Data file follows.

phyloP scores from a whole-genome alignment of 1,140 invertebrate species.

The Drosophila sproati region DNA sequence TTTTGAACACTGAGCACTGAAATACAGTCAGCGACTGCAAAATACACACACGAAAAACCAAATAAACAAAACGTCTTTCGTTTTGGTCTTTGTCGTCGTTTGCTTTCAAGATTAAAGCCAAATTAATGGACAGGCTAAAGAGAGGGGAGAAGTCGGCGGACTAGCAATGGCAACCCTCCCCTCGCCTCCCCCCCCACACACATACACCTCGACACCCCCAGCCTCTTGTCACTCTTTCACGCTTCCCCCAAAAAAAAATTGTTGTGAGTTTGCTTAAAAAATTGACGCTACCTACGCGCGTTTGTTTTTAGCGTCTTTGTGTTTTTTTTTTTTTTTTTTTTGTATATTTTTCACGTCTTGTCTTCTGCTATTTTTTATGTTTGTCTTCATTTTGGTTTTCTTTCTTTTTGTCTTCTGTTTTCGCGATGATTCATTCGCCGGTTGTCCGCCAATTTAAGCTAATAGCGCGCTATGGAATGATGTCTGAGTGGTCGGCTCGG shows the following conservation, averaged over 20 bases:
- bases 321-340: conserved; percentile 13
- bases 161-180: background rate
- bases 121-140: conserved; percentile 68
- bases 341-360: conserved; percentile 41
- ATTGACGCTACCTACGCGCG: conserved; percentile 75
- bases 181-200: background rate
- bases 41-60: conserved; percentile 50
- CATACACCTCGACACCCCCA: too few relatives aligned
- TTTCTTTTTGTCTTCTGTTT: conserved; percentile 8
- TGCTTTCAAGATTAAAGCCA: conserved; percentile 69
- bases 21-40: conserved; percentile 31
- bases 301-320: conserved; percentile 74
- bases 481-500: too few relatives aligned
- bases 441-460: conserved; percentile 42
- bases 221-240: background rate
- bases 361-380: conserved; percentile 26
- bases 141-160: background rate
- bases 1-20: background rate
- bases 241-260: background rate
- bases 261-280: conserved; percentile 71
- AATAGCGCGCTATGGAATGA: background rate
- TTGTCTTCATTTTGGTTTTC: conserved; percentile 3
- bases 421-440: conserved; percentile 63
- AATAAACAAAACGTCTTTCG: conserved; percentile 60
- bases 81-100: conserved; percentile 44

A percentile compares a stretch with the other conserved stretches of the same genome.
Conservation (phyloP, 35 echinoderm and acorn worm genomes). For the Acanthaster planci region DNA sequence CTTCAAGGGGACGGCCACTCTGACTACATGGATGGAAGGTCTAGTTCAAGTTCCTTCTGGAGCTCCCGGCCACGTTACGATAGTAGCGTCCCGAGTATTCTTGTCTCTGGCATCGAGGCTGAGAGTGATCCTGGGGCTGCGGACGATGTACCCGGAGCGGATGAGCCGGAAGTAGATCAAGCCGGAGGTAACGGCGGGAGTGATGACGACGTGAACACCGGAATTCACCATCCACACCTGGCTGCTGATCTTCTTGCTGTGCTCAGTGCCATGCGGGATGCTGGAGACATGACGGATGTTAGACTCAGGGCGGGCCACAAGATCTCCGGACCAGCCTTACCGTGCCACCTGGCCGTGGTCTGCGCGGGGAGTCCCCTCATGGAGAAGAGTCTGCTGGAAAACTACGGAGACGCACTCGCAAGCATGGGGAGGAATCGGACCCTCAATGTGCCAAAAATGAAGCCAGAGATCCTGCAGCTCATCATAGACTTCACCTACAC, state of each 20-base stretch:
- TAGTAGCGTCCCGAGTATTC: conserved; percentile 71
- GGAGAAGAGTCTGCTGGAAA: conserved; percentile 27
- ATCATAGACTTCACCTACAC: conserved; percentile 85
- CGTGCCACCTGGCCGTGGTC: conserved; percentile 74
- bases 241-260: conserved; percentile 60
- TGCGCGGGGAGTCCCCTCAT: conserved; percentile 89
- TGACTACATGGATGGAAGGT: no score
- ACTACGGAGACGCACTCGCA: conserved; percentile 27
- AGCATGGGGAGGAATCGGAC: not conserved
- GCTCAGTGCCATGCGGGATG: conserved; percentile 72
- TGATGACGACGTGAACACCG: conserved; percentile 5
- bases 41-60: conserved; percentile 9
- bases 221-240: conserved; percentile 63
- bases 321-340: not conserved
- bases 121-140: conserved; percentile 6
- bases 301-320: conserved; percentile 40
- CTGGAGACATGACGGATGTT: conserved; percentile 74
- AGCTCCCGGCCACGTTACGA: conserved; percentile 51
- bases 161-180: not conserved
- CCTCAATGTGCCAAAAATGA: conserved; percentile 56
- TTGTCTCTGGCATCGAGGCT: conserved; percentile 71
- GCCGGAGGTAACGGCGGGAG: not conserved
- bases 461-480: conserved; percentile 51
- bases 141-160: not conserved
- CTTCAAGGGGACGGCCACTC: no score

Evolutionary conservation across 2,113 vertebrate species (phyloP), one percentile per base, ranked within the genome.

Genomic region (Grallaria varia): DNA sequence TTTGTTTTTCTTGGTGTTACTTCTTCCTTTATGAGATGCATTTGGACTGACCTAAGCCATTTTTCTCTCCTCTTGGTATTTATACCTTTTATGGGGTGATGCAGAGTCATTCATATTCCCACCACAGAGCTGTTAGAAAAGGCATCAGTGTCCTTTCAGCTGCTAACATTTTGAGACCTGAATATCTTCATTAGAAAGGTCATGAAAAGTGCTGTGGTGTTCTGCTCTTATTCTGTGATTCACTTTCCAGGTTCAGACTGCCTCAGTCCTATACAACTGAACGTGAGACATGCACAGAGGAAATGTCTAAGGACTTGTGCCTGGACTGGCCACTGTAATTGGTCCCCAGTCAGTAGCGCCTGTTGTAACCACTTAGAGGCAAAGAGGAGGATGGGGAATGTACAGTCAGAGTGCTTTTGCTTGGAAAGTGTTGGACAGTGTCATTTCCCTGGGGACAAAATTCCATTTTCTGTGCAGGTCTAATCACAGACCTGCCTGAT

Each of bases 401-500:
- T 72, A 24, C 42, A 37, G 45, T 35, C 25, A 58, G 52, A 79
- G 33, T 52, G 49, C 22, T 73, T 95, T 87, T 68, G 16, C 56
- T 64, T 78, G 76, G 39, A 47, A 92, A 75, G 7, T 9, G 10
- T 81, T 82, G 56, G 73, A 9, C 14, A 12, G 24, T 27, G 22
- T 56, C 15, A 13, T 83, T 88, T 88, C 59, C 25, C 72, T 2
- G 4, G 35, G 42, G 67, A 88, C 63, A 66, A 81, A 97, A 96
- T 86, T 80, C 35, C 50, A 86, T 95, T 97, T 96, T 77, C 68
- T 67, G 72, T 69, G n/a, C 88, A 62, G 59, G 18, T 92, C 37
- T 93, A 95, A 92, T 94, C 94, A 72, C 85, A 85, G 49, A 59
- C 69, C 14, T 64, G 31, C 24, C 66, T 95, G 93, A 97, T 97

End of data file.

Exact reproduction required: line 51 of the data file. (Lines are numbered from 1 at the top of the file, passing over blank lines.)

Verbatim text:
- GCCGGAGGTAACGGCGGGAG: not conserved